Since December 2021, the NTSB has assigned investigative teams to five Norfolk Southern incidents, the agency reported.
Federal data indicates that Norfolk Southern trains are involved in around 260 accidents per year, which is one of the highest numbers among railroads.
Last weekend, around a month after the East Palestine derailment, 20 cars from a Norfolk Southern train veered off the tracks in Springfield, in southwest Ohio.
Earlier this week, a Norfolk Southern conductor was killed with a train collided with a dump truck at a steel manufacturing plant in Cleveland.
On the morning on March 9, hours before Shaw testified, 30 cars from a Norfolk Southern train detailed in Calhoun County, Alabama—a point brought up by Sen. Sheldon Whitehouse (D-R.I.) at the hearing.
“The news is reporting that there’s just been a significant derailment in Alabama of one of your trains. I certainly hope that all of your team and anybody in the vicinity is safe and well,” Whitehouse said during his questioning of Shaw.
“I also note that since 2002, the rail industry has spent more than $650 million on federal lobbying with another $60 million spent on state lobbying,” Whitehouse added, noting that Norfolk Southern was among the biggest spenders at $69 million.
He then asked Shaw if the New York Times report that Norfolk Southern “has paid shareholders nearly $18 billion dollars to stock buybacks and dividends in 2022” is true.
“Sir, I have a different perspective on that,” Shaw responded without further elaboration.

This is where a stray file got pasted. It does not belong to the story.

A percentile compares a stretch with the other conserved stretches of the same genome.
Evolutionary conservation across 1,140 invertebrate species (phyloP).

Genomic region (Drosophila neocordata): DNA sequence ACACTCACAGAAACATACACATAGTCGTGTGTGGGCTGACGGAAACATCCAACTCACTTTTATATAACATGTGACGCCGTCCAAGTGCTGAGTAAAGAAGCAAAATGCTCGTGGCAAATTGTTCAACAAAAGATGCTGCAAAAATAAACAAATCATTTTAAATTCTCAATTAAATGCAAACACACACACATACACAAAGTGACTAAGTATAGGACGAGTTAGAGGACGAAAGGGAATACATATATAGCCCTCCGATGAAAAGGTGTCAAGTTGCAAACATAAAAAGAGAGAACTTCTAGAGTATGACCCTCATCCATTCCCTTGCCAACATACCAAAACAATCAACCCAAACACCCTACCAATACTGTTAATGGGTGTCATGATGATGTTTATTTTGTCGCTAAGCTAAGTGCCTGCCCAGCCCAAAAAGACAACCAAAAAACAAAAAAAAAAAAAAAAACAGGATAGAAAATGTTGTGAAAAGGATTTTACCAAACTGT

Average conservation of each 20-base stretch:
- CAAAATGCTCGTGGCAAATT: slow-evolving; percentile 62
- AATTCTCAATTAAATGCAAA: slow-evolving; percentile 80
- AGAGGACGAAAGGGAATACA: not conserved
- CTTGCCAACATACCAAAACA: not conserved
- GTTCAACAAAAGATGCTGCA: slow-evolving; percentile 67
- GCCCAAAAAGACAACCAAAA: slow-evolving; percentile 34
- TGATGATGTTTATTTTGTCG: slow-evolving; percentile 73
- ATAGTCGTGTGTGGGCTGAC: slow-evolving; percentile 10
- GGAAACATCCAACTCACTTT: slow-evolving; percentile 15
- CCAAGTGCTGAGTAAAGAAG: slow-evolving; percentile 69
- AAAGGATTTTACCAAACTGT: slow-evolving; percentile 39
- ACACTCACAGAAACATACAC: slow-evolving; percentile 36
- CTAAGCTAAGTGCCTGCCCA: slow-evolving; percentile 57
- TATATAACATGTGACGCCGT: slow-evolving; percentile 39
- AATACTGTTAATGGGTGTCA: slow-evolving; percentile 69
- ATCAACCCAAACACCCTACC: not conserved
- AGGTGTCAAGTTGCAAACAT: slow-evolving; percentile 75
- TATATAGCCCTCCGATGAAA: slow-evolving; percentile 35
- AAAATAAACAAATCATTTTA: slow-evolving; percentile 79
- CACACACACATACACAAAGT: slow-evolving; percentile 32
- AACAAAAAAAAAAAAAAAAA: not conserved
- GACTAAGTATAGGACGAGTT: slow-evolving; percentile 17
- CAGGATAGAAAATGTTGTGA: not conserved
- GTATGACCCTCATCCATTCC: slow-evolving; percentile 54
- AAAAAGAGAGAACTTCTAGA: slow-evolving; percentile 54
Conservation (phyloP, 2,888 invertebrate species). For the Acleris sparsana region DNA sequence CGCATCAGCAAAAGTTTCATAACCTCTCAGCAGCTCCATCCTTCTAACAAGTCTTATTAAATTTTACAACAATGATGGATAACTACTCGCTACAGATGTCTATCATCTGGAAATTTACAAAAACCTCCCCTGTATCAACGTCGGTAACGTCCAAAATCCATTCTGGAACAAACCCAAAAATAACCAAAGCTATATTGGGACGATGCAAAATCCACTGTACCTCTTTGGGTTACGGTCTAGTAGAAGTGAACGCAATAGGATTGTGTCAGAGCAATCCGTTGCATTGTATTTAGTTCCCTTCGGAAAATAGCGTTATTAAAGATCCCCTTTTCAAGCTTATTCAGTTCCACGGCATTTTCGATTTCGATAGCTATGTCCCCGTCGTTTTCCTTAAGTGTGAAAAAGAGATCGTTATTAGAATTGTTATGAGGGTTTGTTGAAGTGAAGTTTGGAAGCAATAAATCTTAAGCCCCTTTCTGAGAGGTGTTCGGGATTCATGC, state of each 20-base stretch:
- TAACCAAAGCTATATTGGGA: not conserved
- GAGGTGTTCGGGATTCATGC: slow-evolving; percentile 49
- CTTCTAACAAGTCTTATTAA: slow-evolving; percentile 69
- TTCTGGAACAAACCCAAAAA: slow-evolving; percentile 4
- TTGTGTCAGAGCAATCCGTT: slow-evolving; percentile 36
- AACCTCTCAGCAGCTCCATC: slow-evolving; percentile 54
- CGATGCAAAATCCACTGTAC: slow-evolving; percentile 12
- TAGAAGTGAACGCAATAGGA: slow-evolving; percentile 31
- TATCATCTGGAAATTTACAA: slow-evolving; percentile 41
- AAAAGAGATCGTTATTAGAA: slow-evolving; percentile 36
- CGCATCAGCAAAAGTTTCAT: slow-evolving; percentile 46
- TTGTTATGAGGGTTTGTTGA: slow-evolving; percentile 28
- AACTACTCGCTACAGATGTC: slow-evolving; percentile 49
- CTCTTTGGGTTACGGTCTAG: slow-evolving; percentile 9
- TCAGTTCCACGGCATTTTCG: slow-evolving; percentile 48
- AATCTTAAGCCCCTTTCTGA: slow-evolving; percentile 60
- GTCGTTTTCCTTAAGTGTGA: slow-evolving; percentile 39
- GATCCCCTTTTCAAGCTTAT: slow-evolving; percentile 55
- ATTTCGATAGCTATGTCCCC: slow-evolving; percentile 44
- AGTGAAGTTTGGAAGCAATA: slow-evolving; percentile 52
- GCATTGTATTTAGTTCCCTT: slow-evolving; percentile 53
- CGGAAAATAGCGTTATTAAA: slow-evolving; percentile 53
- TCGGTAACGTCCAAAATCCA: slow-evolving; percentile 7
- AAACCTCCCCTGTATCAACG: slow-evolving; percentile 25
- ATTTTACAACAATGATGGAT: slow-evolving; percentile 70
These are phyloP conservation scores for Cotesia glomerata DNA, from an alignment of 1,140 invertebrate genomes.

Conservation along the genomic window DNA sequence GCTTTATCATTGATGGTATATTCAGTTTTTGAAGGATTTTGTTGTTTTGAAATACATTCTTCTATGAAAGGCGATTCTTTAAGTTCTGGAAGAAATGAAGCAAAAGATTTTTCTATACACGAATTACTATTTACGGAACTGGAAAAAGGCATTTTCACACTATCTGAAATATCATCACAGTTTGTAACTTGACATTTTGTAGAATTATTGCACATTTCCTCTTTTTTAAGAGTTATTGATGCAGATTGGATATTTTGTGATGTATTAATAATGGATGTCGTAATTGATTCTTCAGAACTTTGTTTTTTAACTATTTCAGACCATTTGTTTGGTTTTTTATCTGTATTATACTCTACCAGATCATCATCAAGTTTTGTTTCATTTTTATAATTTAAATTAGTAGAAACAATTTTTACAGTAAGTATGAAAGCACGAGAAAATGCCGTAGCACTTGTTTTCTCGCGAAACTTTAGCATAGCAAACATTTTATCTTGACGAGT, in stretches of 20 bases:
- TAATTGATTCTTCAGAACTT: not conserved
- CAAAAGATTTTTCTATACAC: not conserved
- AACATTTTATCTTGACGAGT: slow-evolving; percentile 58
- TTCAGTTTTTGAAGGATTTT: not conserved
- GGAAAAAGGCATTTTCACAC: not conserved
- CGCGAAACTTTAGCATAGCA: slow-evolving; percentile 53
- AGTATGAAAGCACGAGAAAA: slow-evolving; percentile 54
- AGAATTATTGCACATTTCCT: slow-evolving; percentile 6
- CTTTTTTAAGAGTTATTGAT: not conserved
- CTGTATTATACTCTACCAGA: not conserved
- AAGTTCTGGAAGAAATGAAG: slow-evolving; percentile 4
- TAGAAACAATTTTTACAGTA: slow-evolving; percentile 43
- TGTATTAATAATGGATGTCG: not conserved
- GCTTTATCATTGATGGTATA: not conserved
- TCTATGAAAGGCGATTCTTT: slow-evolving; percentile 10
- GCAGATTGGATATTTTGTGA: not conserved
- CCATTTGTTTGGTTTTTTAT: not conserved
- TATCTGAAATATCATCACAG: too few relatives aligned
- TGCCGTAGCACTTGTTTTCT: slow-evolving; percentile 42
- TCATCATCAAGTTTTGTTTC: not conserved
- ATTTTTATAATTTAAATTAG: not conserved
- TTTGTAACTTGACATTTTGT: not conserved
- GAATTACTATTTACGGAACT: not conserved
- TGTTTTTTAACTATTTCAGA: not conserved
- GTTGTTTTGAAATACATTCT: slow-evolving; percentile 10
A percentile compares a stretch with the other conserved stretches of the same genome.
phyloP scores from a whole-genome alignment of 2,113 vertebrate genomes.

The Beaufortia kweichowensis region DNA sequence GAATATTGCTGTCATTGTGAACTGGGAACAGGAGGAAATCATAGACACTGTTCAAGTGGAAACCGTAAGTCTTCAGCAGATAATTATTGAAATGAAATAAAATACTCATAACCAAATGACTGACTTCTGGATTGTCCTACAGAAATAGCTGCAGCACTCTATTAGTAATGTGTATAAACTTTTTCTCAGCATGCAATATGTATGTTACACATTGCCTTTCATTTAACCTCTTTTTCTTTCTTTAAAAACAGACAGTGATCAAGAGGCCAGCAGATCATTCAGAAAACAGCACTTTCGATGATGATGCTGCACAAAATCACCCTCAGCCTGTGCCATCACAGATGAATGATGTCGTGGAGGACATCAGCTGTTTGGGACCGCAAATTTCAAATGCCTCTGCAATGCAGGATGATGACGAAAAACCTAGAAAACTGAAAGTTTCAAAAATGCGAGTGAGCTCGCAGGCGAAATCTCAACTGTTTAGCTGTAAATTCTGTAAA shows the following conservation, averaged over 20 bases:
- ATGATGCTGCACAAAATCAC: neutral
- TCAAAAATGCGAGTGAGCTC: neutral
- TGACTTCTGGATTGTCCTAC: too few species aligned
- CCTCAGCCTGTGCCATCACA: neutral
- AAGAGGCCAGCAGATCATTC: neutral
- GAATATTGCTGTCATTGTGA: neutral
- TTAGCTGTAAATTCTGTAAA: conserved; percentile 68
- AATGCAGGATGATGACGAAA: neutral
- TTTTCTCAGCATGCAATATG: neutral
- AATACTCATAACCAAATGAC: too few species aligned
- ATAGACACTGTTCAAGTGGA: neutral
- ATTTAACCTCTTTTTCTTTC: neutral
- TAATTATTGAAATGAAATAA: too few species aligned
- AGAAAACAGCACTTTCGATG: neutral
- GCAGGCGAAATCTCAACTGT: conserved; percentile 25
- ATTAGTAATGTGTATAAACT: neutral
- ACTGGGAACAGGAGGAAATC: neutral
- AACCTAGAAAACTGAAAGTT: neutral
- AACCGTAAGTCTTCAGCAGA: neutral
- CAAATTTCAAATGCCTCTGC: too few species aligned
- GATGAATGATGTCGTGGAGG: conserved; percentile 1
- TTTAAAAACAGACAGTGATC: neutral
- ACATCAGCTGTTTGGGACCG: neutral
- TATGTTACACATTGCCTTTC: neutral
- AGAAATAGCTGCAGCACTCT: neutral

Whitehouse asked Shaw, “Can we count on you and your team of lobbyists to push for safety improvements rather than lobbying against those improvements?”
“Yes, sir, I share your concern and your focus,” Shaw remarked.
Whitehouse pressed Shaw further.
“I just want to know will your team lobby for safety improvements rather than against them?” he asked.
“Senator, we will continue to follow science and we will continue to follow data,” Shaw responded.
Not a ‘Good Month’
Sen. Ed Markey (D-Mass.) asked Shaw if Norfolk Southern completed $3.4 billion in stock buybacks and made $3.3 billion in profits last year.
Shaw confirmed that those numbers are accurate.
“Sir, last year, we invested over a billion dollars in safety. And last year our number of accidents was the lowest it had been in the last 10 years,” Shaw told Markey.
“Our safety stats, senator, continue to improve, and I am committed to making Norfolk Southern’s safety culture the best in the industry.”
“You’re not having a good month,” Markey replied. “It seems like every week there’s another accident that Norfolk Southern is a part of in our country.
“And what I’m hearing from you is just this great confidence that you have in your system. But I’ll tell you this was to show overconfidence breeds complacency and complacency breeds disaster,” Markey added.